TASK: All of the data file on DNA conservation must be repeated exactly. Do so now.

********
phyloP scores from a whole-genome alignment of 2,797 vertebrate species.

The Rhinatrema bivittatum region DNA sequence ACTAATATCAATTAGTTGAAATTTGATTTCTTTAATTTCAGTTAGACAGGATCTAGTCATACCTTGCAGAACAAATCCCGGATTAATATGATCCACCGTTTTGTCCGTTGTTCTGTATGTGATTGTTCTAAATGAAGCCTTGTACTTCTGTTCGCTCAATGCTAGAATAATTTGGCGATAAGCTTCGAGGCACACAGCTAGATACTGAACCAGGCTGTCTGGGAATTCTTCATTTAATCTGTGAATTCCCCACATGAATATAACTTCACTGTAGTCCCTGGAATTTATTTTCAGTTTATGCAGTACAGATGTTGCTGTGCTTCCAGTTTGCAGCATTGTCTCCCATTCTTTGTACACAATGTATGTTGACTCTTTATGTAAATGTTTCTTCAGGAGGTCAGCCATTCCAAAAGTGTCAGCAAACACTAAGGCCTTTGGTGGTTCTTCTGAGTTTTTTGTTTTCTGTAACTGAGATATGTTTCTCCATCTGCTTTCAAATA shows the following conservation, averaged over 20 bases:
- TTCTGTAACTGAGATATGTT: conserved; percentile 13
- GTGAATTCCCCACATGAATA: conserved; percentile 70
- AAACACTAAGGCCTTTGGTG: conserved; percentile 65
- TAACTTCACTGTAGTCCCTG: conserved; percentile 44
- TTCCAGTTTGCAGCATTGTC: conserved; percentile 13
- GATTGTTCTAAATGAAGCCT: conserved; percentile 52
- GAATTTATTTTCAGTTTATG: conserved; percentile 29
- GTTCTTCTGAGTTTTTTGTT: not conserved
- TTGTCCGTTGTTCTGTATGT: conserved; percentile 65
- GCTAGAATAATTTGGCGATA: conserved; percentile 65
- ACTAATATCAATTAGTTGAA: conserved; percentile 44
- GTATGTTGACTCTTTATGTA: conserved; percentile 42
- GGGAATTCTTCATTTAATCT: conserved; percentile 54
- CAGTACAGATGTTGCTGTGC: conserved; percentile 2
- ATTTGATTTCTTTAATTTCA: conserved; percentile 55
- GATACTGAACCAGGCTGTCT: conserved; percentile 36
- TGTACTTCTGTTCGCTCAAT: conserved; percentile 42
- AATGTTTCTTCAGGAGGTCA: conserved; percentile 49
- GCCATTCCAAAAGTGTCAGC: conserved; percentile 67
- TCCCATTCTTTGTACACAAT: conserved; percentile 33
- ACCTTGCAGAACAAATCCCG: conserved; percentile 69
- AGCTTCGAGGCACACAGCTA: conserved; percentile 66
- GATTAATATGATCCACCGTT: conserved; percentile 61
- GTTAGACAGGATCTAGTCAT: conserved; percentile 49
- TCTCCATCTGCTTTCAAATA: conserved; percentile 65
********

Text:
phyloP scores from a whole-genome alignment of 2,797 vertebrate species.

The Rhinatrema bivittatum region DNA sequence ACTAATATCAATTAGTTGAAATTTGATTTCTTTAATTTCAGTTAGACAGGATCTAGTCATACCTTGCAGAACAAATCCCGGATTAATATGATCCACCGTTTTGTCCGTTGTTCTGTATGTGATTGTTCTAAATGAAGCCTTGTACTTCTGTTCGCTCAATGCTAGAATAATTTGGCGATAAGCTTCGAGGCACACAGCTAGATACTGAACCAGGCTGTCTGGGAATTCTTCATTTAATCTGTGAATTCCCCACATGAATATAACTTCACTGTAGTCCCTGGAATTTATTTTCAGTTTATGCAGTACAGATGTTGCTGTGCTTCCAGTTTGCAGCATTGTCTCCCATTCTTTGTACACAATGTATGTTGACTCTTTATGTAAATGTTTCTTCAGGAGGTCAGCCATTCCAAAAGTGTCAGCAAACACTAAGGCCTTTGGTGGTTCTTCTGAGTTTTTTGTTTTCTGTAACTGAGATATGTTTCTCCATCTGCTTTCAAATA shows the following conservation, averaged over 20 bases:
- TTCTGTAACTGAGATATGTT: conserved; percentile 13
- GTGAATTCCCCACATGAATA: conserved; percentile 70
- AAACACTAAGGCCTTTGGTG: conserved; percentile 65
- TAACTTCACTGTAGTCCCTG: conserved; percentile 44
- TTCCAGTTTGCAGCATTGTC: conserved; percentile 13
- GATTGTTCTAAATGAAGCCT: conserved; percentile 52
- GAATTTATTTTCAGTTTATG: conserved; percentile 29
- GTTCTTCTGAGTTTTTTGTT: not conserved
- TTGTCCGTTGTTCTGTATGT: conserved; percentile 65
- GCTAGAATAATTTGGCGATA: conserved; percentile 65
- ACTAATATCAATTAGTTGAA: conserved; percentile 44
- GTATGTTGACTCTTTATGTA: conserved; percentile 42
- GGGAATTCTTCATTTAATCT: conserved; percentile 54
- CAGTACAGATGTTGCTGTGC: conserved; percentile 2
- ATTTGATTTCTTTAATTTCA: conserved; percentile 55
- GATACTGAACCAGGCTGTCT: conserved; percentile 36
- TGTACTTCTGTTCGCTCAAT: conserved; percentile 42
- AATGTTTCTTCAGGAGGTCA: conserved; percentile 49
- GCCATTCCAAAAGTGTCAGC: conserved; percentile 67
- TCCCATTCTTTGTACACAAT: conserved; percentile 33
- ACCTTGCAGAACAAATCCCG: conserved; percentile 69
- AGCTTCGAGGCACACAGCTA: conserved; percentile 66
- GATTAATATGATCCACCGTT: conserved; percentile 61
- GTTAGACAGGATCTAGTCAT: conserved; percentile 49
- TCTCCATCTGCTTTCAAATA: conserved; percentile 65